47


for future events is involved. Future events that could significantly influence our judgment and related estimates include general economic conditions in markets where the Company's products are sold, new equipment price fluctuations, actions of the Company's competitors, including the introduction of new products and technological advances. The Company makes adjustments to its inventory reserves based on the identification of specific situations and increases its inventory reserves accordingly. At September 30, 2013, reserves for LCM, excess and obsolete inventory totaled $79.5 million.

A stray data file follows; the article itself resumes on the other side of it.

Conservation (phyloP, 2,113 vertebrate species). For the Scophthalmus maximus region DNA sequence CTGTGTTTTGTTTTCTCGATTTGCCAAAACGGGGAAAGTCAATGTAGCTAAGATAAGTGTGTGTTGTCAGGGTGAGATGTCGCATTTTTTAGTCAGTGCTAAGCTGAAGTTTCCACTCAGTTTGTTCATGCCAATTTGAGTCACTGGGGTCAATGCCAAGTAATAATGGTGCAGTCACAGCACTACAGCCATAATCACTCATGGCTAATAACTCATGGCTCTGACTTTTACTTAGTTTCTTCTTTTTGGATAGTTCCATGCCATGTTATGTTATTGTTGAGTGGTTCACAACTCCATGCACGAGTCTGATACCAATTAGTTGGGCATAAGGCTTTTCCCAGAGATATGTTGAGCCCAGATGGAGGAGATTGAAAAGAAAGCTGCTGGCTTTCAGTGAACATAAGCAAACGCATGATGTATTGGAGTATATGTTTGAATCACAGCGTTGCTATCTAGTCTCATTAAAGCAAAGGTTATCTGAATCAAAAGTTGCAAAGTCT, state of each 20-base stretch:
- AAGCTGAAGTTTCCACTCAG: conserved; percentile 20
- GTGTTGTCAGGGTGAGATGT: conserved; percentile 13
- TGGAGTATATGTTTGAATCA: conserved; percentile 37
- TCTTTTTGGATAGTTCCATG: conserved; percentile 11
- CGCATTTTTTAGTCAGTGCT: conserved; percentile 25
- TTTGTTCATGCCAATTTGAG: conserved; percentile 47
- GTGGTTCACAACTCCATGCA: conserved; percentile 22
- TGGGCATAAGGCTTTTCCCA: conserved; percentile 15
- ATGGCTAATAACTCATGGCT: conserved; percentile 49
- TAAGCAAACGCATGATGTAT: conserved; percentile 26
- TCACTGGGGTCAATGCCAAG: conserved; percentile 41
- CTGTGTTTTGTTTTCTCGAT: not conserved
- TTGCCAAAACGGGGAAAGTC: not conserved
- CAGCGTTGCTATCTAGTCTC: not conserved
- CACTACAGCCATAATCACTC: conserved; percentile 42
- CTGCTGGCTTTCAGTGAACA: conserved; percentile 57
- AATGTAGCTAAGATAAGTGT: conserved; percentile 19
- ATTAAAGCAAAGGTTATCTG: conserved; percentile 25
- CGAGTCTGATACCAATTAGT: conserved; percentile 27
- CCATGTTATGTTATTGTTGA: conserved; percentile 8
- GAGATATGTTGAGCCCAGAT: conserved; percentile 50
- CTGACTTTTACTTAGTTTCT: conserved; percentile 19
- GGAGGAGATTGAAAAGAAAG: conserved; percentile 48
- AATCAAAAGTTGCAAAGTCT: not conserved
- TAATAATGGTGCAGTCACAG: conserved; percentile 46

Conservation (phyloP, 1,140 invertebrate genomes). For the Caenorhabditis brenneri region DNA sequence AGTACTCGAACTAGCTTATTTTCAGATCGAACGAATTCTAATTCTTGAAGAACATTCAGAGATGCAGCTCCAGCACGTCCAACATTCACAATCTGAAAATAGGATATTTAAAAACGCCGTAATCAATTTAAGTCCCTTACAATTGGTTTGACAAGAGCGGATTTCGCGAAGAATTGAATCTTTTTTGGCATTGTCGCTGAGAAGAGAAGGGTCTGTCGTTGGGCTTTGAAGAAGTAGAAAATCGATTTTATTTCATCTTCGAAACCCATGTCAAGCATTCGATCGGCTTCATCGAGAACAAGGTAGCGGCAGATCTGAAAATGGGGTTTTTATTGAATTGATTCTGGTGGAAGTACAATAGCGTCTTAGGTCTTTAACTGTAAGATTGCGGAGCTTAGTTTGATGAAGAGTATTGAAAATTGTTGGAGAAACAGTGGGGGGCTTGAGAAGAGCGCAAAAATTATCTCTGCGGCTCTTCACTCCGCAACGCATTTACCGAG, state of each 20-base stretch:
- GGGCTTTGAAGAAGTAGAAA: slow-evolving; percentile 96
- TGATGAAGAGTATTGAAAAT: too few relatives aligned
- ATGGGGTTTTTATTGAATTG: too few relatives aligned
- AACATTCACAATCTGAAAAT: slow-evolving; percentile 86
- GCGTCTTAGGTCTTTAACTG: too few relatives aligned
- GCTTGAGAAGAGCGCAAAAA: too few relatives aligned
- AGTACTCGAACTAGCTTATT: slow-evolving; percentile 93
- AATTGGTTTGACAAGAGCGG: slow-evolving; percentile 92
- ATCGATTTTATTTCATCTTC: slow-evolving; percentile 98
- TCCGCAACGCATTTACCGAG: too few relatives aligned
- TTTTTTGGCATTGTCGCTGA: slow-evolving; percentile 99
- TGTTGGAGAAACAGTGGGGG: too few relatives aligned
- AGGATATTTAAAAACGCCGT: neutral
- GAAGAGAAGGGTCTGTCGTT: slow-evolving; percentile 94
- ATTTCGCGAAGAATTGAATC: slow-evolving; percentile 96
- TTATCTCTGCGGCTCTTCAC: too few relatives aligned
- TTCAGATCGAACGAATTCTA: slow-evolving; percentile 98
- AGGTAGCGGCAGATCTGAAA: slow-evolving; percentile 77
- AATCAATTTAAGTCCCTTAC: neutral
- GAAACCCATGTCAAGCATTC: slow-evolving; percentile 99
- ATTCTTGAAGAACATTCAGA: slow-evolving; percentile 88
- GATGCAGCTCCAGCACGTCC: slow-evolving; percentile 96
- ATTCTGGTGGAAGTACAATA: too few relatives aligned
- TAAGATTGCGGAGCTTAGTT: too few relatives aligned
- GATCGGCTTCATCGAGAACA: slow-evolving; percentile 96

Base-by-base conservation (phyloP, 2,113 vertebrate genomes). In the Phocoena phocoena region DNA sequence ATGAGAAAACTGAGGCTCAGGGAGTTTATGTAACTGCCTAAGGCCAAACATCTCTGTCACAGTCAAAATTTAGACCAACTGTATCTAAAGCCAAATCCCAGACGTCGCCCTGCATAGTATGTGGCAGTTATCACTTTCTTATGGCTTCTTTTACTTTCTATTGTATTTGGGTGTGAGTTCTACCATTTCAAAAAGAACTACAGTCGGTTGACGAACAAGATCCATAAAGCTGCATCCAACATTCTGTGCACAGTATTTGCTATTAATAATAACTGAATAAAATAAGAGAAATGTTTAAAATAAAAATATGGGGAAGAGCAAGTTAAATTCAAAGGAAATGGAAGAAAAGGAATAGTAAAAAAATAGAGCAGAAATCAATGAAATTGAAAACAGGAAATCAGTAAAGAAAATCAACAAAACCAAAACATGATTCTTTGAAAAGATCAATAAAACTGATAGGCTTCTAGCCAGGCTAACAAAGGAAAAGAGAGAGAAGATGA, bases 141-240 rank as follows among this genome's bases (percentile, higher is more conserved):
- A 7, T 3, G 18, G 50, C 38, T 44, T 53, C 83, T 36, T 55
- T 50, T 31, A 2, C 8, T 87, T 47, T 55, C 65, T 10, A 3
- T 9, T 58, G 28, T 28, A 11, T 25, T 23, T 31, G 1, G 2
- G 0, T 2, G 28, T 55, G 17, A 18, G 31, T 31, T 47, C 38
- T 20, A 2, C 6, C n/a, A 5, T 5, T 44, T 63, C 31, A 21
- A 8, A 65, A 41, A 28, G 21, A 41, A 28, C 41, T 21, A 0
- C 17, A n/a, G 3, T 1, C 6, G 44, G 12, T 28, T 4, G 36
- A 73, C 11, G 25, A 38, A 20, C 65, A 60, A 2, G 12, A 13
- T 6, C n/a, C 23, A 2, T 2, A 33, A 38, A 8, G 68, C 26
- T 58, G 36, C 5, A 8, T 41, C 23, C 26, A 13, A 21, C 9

Goodwill. In evaluating the recoverability of goodwill, it is necessary to estimate the fair value of the reporting units. The estimate of the fair value of the reporting units is generally determined on the basis of discounted future cash flows and a market approach. In estimating the fair value, management must make assumptions and projections regarding such items as the Company performance and profitability under existing contracts, its success in securing future business, the appropriate risk-adjusted interest rate used to discount the projected cash flows, and terminal value growth and earnings rates. The assumptions used in the estimate of fair value are generally consistent with the past performance of each reporting unit and are also consistent with the projections and assumptions that are used in current operating plans. Such assumptions are subject to change as a result of changing economic and competitive conditions.